Brothers Ed & Lew Fisher and their wives Kate and Elaine founded LEEK preserve. They took the first letter from each ones name to come up with LEEK. The Fisher family purchased land in scenic Potter County, PA specifically to establish LEEK a charitable, tax-exempt 501(c) (3) all volunteer organization that specializes in guided hunts, fishing outings, and outdoor experiences for disabled veterans. I got to sit down and talk with Lew after he introduced himself as the “L” in LEEK. I asked him if LEEK found the disabled veterans or do the veterans find you. He said, “ At this point it’s about 50-50. When we first started we were getting veterans from Walter Reed Hospital and then from Bethesda Hospital. Now a lot of the ones that come have come because another veteran that has visited our facility tells some one else about us and soon they are also filling out the necessary paperwork.” I told Lew that I thought it was a great thing they were doing and his response put it in perspective, “ This is a small thing when you compare it to what these wounded warriors have gone through for us.” The volunteers of LEEK, which include dozens of war veterans, believe in giving back to our disabled warriors, to ensure they feel appreciated and honored for their service and sacrifice. LEEK believes in providing a safe and friendly environment where wounded U.S. service members can assist each other through the healing process, both mentally and physically. We offer recreational opportunities specifically geared to each wounded veterans’ needs and abilities.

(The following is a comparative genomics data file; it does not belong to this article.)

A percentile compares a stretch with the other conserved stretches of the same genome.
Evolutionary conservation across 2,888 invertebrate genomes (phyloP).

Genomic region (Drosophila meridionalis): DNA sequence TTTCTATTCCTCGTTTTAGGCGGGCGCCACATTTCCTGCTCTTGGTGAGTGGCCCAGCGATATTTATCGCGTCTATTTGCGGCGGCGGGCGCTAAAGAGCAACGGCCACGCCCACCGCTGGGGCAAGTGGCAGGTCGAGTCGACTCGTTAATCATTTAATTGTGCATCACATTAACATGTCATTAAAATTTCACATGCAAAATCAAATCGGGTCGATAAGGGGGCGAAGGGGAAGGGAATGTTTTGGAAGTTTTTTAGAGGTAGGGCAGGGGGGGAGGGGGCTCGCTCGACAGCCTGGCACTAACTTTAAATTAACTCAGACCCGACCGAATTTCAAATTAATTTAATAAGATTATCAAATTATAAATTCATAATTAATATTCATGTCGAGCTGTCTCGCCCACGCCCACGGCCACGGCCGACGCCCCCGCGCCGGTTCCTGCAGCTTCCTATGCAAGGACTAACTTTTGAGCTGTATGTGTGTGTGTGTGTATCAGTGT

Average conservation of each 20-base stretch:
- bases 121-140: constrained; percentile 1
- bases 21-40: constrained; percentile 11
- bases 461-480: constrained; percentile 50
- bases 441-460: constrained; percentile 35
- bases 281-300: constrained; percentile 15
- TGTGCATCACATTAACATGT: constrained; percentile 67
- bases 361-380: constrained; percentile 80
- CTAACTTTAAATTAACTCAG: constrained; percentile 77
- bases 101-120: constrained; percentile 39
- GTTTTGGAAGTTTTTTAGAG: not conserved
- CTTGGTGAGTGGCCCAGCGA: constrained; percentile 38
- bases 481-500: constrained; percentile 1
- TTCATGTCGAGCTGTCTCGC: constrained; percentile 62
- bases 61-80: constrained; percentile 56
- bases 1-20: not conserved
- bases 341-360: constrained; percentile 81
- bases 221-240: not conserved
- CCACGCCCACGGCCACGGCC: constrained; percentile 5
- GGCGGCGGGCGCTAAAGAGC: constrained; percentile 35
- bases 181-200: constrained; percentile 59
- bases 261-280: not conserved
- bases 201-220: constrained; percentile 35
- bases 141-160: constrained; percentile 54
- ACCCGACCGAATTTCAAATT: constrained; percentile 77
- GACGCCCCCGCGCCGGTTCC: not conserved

If you want to know more about the LEEK organization visit their web site where some of this information was obtained. www.leekpreserve.org and while you are there you will see that they are currently accepting applications for the 2012 spring gobbler season May 9-13th and also at that time is when they hold their annual Open House fund raising event on May 11th & 12th at the preserve.

I told Andrus what an admirable and successful event he had put in place and he also said, “ It’s a small thing compared to what the warriors do. I served in Viet Nam and when we came home most everyone ignored us. This country has changed and at least now we recognize our veterans especially those that are wounded.”